Notification of Updated Information to Insured Does Not Pose Liability on an Insurance Company

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South Bay Cardiovascular Assoc., P.C. (insured) sued SCS Agency, Inc. (insurance agent) and its insurer Travelers Indemnity Company of Connecticut for negligence, breach of contract, and breach of fiduciary duty, claiming that SCS failed to inform South Bay of the change in coverage for employee dishonesty by Travelers. The Supreme Court of New York, Appellate Division affirmed the lower court’s summary judgment award in favor of third-party defendant Travelers. There was initially a triable issue of fact as to whether SCS had a special relationship with South Bay. There were records containing evidence of dealing over an extended period of time between both the parties, which in turn gave rise to a special relationship between them. SCS had no duty to indemnify South Bay, owing to Traveler’s notice of revisions to South Bay. South Bay Cardiovascular Assoc., P.C. v. SCS Agency, Inc., 2013 N.Y. App. Div. LEXIS 2503 (April 17, 2013)

South Bay had purchased commercial insurance policies from Travelers through SCS. The case revolved around the indemnity provision of the agency contract between SCS and Travelers whereby Travelers agreed to indemnify SCS for liability arising out of the failure of a policyholder to receive notice affecting coverage. The coverage limit for employee dishonesty was $250,000. However, in 2005, Travelers merged with another insurance company and made changes to its commercial liability policies. Amongst these changes was the reduction of the coverage for employee dishonesty to a limit of $25,000, which was notified to South Bay by Travelers.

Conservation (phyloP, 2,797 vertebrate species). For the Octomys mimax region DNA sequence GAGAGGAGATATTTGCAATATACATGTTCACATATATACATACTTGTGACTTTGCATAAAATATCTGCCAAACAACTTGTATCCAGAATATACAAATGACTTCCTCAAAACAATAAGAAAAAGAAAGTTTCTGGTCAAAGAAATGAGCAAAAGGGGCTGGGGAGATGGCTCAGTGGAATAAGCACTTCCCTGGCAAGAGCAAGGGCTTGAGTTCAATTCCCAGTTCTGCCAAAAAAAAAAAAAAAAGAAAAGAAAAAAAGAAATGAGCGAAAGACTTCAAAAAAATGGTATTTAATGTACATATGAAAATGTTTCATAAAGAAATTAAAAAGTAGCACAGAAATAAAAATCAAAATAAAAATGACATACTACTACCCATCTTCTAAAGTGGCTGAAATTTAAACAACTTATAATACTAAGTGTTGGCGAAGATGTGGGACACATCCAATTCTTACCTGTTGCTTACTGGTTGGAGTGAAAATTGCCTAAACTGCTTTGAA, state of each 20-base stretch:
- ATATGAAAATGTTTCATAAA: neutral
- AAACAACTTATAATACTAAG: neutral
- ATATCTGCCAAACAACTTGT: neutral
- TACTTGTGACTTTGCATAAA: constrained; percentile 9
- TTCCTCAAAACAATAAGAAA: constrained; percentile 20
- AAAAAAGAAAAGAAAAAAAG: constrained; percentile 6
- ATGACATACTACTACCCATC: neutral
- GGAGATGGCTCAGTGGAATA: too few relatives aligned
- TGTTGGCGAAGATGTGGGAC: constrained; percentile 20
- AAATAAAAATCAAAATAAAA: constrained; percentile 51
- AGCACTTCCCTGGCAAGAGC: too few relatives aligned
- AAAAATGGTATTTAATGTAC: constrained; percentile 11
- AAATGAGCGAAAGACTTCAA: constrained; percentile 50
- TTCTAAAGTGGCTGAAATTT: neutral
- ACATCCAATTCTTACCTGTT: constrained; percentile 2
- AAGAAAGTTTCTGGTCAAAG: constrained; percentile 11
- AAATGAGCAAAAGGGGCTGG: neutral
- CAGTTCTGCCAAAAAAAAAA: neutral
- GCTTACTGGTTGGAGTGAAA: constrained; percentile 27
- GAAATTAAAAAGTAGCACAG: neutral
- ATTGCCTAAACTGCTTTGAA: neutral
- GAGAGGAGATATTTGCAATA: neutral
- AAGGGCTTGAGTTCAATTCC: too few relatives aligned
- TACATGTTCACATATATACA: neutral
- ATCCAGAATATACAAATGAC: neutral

South Bay’s complaint was that it relied upon SCS to inform about any updated information. In October 2007, South Bay agreed to release Travelers in exchange for a $25,000 payment under the policy and subsequently brought this action. Thereafter, the SCS defendants commenced a third-party action against Travelers seeking contractual and common-law indemnification.

The Appellate division stated that where the insured relied on the expertise of the agent, or where there was a course of dealing over an extended period of time which would have put objectively reasonable insurance agents on notice that their advice was being sought and specially relied on the agent, could be found to have a duty to advise because of a special relationship with the insured. Further, the South Bay employee who did not read the policies stated that she had no special training in procuring insurance and that she did not choose coverage on her own. Therefore, the lower court properly denied that branch of the motion of the SCS defendants which was for summary judgment dismissing the complaint insofar as asserted against SCS.

Finally, the Appellate Division opined that a contract to provide indemnity is strictly construed to avoid reading into it as a duty which the parties did not intend to be assumed. The indemnification provision in the contract between SCS and Travelers unambiguously applied upon failure of a policyholder to receive notice affecting coverage. As Travelers sent the notice of revisions directly to South Bay, and South Bay actually received the notice of revisions, which notice informed South Bay of changes affecting coverage, the duty to indemnify was not triggered. In opposition, the SCS defendants could not raise a triable issue of fact.

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